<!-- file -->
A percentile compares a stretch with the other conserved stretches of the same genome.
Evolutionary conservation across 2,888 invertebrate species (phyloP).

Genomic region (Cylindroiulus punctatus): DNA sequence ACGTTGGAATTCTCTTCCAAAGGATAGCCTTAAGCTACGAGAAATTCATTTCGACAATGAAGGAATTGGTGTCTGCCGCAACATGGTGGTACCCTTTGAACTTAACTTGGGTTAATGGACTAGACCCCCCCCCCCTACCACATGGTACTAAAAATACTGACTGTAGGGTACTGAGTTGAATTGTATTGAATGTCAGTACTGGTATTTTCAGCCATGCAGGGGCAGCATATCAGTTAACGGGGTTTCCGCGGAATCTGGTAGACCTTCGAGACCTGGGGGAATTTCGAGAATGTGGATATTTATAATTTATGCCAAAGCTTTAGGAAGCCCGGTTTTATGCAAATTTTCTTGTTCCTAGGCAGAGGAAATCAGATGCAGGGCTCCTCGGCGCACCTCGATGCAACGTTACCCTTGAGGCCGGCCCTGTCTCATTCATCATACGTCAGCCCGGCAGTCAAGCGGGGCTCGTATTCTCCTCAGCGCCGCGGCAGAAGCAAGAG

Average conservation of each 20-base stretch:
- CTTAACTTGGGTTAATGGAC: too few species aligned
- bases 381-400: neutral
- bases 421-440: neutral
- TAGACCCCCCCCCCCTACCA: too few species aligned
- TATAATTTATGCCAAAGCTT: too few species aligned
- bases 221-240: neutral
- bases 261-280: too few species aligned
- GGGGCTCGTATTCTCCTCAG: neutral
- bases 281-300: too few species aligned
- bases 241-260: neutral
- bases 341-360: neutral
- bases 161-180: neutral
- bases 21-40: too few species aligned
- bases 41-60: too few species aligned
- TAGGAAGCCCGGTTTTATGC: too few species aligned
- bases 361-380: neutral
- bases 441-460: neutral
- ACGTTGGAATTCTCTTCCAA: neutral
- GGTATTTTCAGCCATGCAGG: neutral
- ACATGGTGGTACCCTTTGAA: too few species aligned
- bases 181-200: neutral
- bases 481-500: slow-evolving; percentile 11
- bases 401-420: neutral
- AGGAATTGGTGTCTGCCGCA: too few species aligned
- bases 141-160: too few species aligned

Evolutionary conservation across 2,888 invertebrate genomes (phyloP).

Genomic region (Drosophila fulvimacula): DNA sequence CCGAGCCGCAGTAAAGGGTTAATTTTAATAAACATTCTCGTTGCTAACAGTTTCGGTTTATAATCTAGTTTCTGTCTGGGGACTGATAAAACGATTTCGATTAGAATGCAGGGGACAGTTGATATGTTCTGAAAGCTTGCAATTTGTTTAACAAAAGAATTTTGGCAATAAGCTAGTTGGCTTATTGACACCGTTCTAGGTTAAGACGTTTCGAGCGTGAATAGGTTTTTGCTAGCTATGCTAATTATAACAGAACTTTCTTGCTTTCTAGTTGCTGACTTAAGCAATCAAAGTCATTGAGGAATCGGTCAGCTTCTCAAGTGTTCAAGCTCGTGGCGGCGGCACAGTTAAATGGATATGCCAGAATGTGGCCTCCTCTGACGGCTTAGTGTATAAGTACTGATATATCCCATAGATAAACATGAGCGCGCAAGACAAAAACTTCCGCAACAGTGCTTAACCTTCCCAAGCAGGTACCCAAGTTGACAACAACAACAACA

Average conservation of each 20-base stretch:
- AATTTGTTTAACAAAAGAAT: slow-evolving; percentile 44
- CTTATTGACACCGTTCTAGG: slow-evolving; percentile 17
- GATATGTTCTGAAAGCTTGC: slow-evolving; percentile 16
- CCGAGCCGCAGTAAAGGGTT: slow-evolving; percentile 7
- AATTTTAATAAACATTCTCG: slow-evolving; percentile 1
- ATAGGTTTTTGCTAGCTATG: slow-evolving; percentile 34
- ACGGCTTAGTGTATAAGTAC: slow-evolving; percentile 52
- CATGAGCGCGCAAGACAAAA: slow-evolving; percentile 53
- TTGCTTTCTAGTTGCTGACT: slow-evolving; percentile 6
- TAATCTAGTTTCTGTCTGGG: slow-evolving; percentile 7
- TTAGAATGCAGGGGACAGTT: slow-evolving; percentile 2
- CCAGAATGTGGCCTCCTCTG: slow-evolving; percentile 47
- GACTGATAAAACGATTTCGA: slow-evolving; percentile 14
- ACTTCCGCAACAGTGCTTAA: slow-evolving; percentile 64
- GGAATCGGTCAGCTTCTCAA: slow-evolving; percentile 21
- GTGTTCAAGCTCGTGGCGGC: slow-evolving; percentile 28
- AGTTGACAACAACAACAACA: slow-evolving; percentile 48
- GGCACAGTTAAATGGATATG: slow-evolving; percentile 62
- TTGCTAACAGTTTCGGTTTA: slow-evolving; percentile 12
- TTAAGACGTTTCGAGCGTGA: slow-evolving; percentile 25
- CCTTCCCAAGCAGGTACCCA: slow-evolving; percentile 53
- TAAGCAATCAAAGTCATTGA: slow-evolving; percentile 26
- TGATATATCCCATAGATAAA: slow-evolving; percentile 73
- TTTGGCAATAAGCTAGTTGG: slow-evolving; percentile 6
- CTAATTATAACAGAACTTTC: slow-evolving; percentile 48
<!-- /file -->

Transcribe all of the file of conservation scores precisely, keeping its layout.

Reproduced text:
A percentile compares a stretch with the other conserved stretches of the same genome.
Evolutionary conservation across 2,888 invertebrate species (phyloP).

Genomic region (Cylindroiulus punctatus): DNA sequence ACGTTGGAATTCTCTTCCAAAGGATAGCCTTAAGCTACGAGAAATTCATTTCGACAATGAAGGAATTGGTGTCTGCCGCAACATGGTGGTACCCTTTGAACTTAACTTGGGTTAATGGACTAGACCCCCCCCCCCTACCACATGGTACTAAAAATACTGACTGTAGGGTACTGAGTTGAATTGTATTGAATGTCAGTACTGGTATTTTCAGCCATGCAGGGGCAGCATATCAGTTAACGGGGTTTCCGCGGAATCTGGTAGACCTTCGAGACCTGGGGGAATTTCGAGAATGTGGATATTTATAATTTATGCCAAAGCTTTAGGAAGCCCGGTTTTATGCAAATTTTCTTGTTCCTAGGCAGAGGAAATCAGATGCAGGGCTCCTCGGCGCACCTCGATGCAACGTTACCCTTGAGGCCGGCCCTGTCTCATTCATCATACGTCAGCCCGGCAGTCAAGCGGGGCTCGTATTCTCCTCAGCGCCGCGGCAGAAGCAAGAG

Average conservation of each 20-base stretch:
- CTTAACTTGGGTTAATGGAC: too few species aligned
- bases 381-400: neutral
- bases 421-440: neutral
- TAGACCCCCCCCCCCTACCA: too few species aligned
- TATAATTTATGCCAAAGCTT: too few species aligned
- bases 221-240: neutral
- bases 261-280: too few species aligned
- GGGGCTCGTATTCTCCTCAG: neutral
- bases 281-300: too few species aligned
- bases 241-260: neutral
- bases 341-360: neutral
- bases 161-180: neutral
- bases 21-40: too few species aligned
- bases 41-60: too few species aligned
- TAGGAAGCCCGGTTTTATGC: too few species aligned
- bases 361-380: neutral
- bases 441-460: neutral
- ACGTTGGAATTCTCTTCCAA: neutral
- GGTATTTTCAGCCATGCAGG: neutral
- ACATGGTGGTACCCTTTGAA: too few species aligned
- bases 181-200: neutral
- bases 481-500: slow-evolving; percentile 11
- bases 401-420: neutral
- AGGAATTGGTGTCTGCCGCA: too few species aligned
- bases 141-160: too few species aligned

Evolutionary conservation across 2,888 invertebrate genomes (phyloP).

Genomic region (Drosophila fulvimacula): DNA sequence CCGAGCCGCAGTAAAGGGTTAATTTTAATAAACATTCTCGTTGCTAACAGTTTCGGTTTATAATCTAGTTTCTGTCTGGGGACTGATAAAACGATTTCGATTAGAATGCAGGGGACAGTTGATATGTTCTGAAAGCTTGCAATTTGTTTAACAAAAGAATTTTGGCAATAAGCTAGTTGGCTTATTGACACCGTTCTAGGTTAAGACGTTTCGAGCGTGAATAGGTTTTTGCTAGCTATGCTAATTATAACAGAACTTTCTTGCTTTCTAGTTGCTGACTTAAGCAATCAAAGTCATTGAGGAATCGGTCAGCTTCTCAAGTGTTCAAGCTCGTGGCGGCGGCACAGTTAAATGGATATGCCAGAATGTGGCCTCCTCTGACGGCTTAGTGTATAAGTACTGATATATCCCATAGATAAACATGAGCGCGCAAGACAAAAACTTCCGCAACAGTGCTTAACCTTCCCAAGCAGGTACCCAAGTTGACAACAACAACAACA

Average conservation of each 20-base stretch:
- AATTTGTTTAACAAAAGAAT: slow-evolving; percentile 44
- CTTATTGACACCGTTCTAGG: slow-evolving; percentile 17
- GATATGTTCTGAAAGCTTGC: slow-evolving; percentile 16
- CCGAGCCGCAGTAAAGGGTT: slow-evolving; percentile 7
- AATTTTAATAAACATTCTCG: slow-evolving; percentile 1
- ATAGGTTTTTGCTAGCTATG: slow-evolving; percentile 34
- ACGGCTTAGTGTATAAGTAC: slow-evolving; percentile 52
- CATGAGCGCGCAAGACAAAA: slow-evolving; percentile 53
- TTGCTTTCTAGTTGCTGACT: slow-evolving; percentile 6
- TAATCTAGTTTCTGTCTGGG: slow-evolving; percentile 7
- TTAGAATGCAGGGGACAGTT: slow-evolving; percentile 2
- CCAGAATGTGGCCTCCTCTG: slow-evolving; percentile 47
- GACTGATAAAACGATTTCGA: slow-evolving; percentile 14
- ACTTCCGCAACAGTGCTTAA: slow-evolving; percentile 64
- GGAATCGGTCAGCTTCTCAA: slow-evolving; percentile 21
- GTGTTCAAGCTCGTGGCGGC: slow-evolving; percentile 28
- AGTTGACAACAACAACAACA: slow-evolving; percentile 48
- GGCACAGTTAAATGGATATG: slow-evolving; percentile 62
- TTGCTAACAGTTTCGGTTTA: slow-evolving; percentile 12
- TTAAGACGTTTCGAGCGTGA: slow-evolving; percentile 25
- CCTTCCCAAGCAGGTACCCA: slow-evolving; percentile 53
- TAAGCAATCAAAGTCATTGA: slow-evolving; percentile 26
- TGATATATCCCATAGATAAA: slow-evolving; percentile 73
- TTTGGCAATAAGCTAGTTGG: slow-evolving; percentile 6
- CTAATTATAACAGAACTTTC: slow-evolving; percentile 48